But the biggest blunder that Nehru did was to betray Tibet, a peaceful, spiritualised nation, who had always acted as a natural buffer between the two Giants of Asia (in fact, the Dalai Lama's repeated offer that Tibet becomes a denuclearised, demilitarised zone between India and China, makes total sense today and Indian leaders should have immediately adopted it). But unfortunately, if there is one thing which all political parties in India share, it is the policy of appeasing China in exchange for Chinese non-interference in Kashmir.

But what non-interference?

It can be argued that not only China gave Pakistan many of the weapons that it is using -- or will be using against India in the future -- but it also may be quite possible that Beijing knew in advance of Pakistan’s Kargil plan (in fact Pakistan's army chief was in the Chinese capital at the beginning of hostilities).

What Mr Jaswant Singh does not understand is that it is not China that has to appeased to contain Pakistan; but rather, ultimately, it should be Pakistan that has to be appeased (in the true sense of the term = making peace with) to contain China. Because everything -- bar religion -- unites India and Pakistan: customs, languages, culture, ethnic stock, history… Whereas India and China have very little in common, except Nehru's elusive dream of a socialist brotherhood.

It should also be clear that as long as India does not stand up to its responsibility towards Tibet and continues to recognise China's unjust suzerainty of it, there will be no peace in Asia. For China needs space and we have to wake up to the fact that it has hegemonic aspirations: it got Tibet, it got Hong Kong, it got part of Ladakh; now it wants Taiwan, Arunachal Pradesh, the Spratly islands and what not! Fifty years ago, during the Korean war India's great Sage, Sri Aurobindo, had seen clearly in the Chinese game: 'the first move in the Chinese Communist plan of campaign is to dominate and take possession first of these northern parts and then of South East Asia as a preliminary to their manoeuvres with regard to the rest of the continent, in passing Tibet as a gate opening to India.'

India should also understand that contrary to Indian political leaders, who keep making statements and not acting upon them, China keeps silent, but it ACTS -- and then denies having acted with a straight face (like it denies the theft of nuclear secrets from the US). In fact, India should take a lesson or two from the Chinese Communist leadership, which first decides upon a clear, one track policy (we will keep Tibet, by all means) -- and follows it, regardless of what the world says! It does not care about a goody-goody image, like India, which unnecessarily appealed to the G-8…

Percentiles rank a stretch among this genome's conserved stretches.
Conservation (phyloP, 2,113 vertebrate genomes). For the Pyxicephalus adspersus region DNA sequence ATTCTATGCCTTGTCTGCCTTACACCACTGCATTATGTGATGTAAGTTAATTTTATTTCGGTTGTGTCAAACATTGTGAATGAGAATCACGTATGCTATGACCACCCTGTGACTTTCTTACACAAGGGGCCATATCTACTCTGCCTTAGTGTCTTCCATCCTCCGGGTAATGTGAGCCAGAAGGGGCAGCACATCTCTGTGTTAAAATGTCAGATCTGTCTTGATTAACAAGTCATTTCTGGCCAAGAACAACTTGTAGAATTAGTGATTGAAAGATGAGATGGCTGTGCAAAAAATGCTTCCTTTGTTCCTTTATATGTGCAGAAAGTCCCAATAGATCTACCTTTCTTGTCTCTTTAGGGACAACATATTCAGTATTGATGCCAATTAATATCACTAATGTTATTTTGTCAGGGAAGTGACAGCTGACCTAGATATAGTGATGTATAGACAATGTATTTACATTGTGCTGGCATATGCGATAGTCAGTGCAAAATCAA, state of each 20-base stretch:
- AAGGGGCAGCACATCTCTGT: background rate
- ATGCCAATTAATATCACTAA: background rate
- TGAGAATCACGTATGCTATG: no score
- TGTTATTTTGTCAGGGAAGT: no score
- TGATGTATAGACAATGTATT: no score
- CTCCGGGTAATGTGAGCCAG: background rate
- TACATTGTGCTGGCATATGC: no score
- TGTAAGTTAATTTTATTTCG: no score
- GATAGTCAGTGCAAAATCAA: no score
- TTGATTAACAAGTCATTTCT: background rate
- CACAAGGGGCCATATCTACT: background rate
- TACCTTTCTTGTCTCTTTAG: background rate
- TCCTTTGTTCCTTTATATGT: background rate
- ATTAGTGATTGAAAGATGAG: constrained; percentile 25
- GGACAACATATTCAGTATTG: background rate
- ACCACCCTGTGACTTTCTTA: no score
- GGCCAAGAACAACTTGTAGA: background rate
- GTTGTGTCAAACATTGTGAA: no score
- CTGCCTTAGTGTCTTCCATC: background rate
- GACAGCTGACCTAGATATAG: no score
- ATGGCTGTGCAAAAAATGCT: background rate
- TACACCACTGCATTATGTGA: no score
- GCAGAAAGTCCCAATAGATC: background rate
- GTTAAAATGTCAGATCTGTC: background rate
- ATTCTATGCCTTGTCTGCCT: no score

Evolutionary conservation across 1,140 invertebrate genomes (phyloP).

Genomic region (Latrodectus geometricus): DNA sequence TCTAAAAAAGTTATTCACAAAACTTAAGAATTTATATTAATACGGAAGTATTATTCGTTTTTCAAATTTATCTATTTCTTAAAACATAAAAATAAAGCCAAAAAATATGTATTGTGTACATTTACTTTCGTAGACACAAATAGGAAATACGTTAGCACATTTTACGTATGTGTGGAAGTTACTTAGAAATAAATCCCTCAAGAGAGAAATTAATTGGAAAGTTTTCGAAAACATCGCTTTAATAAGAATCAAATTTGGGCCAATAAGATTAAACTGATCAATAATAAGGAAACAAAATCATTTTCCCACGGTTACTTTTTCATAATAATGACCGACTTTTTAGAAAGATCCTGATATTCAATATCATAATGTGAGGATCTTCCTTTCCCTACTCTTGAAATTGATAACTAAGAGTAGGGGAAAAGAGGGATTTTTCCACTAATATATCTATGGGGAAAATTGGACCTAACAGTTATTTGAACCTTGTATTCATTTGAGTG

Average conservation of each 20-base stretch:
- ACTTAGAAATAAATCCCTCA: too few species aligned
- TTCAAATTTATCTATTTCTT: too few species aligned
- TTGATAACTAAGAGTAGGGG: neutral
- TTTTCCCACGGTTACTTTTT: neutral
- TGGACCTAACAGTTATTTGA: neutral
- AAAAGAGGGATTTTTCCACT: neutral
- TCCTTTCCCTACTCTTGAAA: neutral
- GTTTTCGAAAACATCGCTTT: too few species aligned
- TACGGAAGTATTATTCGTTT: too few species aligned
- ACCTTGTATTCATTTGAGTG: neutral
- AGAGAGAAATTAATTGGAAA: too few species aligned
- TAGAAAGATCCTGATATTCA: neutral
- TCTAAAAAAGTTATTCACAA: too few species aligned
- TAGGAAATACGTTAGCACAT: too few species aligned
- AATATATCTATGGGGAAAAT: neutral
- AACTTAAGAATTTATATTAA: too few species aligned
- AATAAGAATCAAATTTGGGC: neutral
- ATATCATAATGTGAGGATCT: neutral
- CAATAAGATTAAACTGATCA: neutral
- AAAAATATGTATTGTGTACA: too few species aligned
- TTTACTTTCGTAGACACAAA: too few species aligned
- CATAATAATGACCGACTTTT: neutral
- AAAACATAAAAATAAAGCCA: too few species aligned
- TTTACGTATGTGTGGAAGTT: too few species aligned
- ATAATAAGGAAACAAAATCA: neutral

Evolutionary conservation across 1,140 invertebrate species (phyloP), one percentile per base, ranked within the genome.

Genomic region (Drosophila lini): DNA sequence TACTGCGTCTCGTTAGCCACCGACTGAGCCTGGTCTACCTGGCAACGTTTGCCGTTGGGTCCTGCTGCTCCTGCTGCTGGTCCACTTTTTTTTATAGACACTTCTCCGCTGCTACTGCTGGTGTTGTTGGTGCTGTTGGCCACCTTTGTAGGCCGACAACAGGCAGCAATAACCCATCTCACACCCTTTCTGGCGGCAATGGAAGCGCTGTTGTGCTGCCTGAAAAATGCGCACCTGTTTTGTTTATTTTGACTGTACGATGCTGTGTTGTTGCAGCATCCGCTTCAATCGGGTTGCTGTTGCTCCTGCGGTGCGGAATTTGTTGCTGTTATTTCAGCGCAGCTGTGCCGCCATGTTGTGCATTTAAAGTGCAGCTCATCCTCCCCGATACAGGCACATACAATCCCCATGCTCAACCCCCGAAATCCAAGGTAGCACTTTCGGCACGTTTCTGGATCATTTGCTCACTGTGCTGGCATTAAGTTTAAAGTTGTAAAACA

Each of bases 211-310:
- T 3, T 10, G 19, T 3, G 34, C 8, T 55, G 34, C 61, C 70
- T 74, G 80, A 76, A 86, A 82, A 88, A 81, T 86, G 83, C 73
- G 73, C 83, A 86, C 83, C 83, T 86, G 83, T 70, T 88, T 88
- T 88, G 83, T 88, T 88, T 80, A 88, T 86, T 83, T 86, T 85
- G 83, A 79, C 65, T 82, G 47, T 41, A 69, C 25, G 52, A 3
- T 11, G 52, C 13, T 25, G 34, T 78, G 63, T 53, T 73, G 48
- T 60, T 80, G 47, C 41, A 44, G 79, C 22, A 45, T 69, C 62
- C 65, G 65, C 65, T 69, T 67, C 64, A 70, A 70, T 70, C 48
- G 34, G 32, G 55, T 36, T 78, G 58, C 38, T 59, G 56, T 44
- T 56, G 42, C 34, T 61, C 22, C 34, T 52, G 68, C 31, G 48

The story of the Panchen Lama is a perfect example of that: Beijing decided that one of the ways of getting rid of the Dalai Lama was to provide an alternate source of spiritual leadership to the Tibetans -- hence the choice of another Panchen Lama, overriding the one chosen by the Dalai Lama. Now after six years of indoctrination in Beijing, the counterfeit Panchen Lama has surfaced again in Tibet -- and his very presence there further jeopardises the possibility of a free Tibet.

What one does not understand is how the BJP, a party which wants to be different, who has always stressed before coming to power, that it sympathises with the Tibetan people's aspiration to regain their independence, can follow the same old Congress policy of appeasement towards China!

One should be realistic and learn from Swami Rama Tirtha, a great sage of the beginning of the century: 'The policy of appeasement is never successful. It increases the demands of the bully and encourages his unreasonableness. He will never listen to you. On the contrary, he will further insult you, by heaping imaginary allegations on you and finding baseless aberrations.'

A hundred years later, India has still not learnt that lesson: The need of the day is not "Hindi-Chini Bhai Bhai," but "Hindi-Chini Bye-Bye."

Francois Gautier, correspondent in South Asia for Le Figaro, France's largest circulated newspaper, will contribute a fortnightly column to

Francois Gautier

Tell us what you think of this column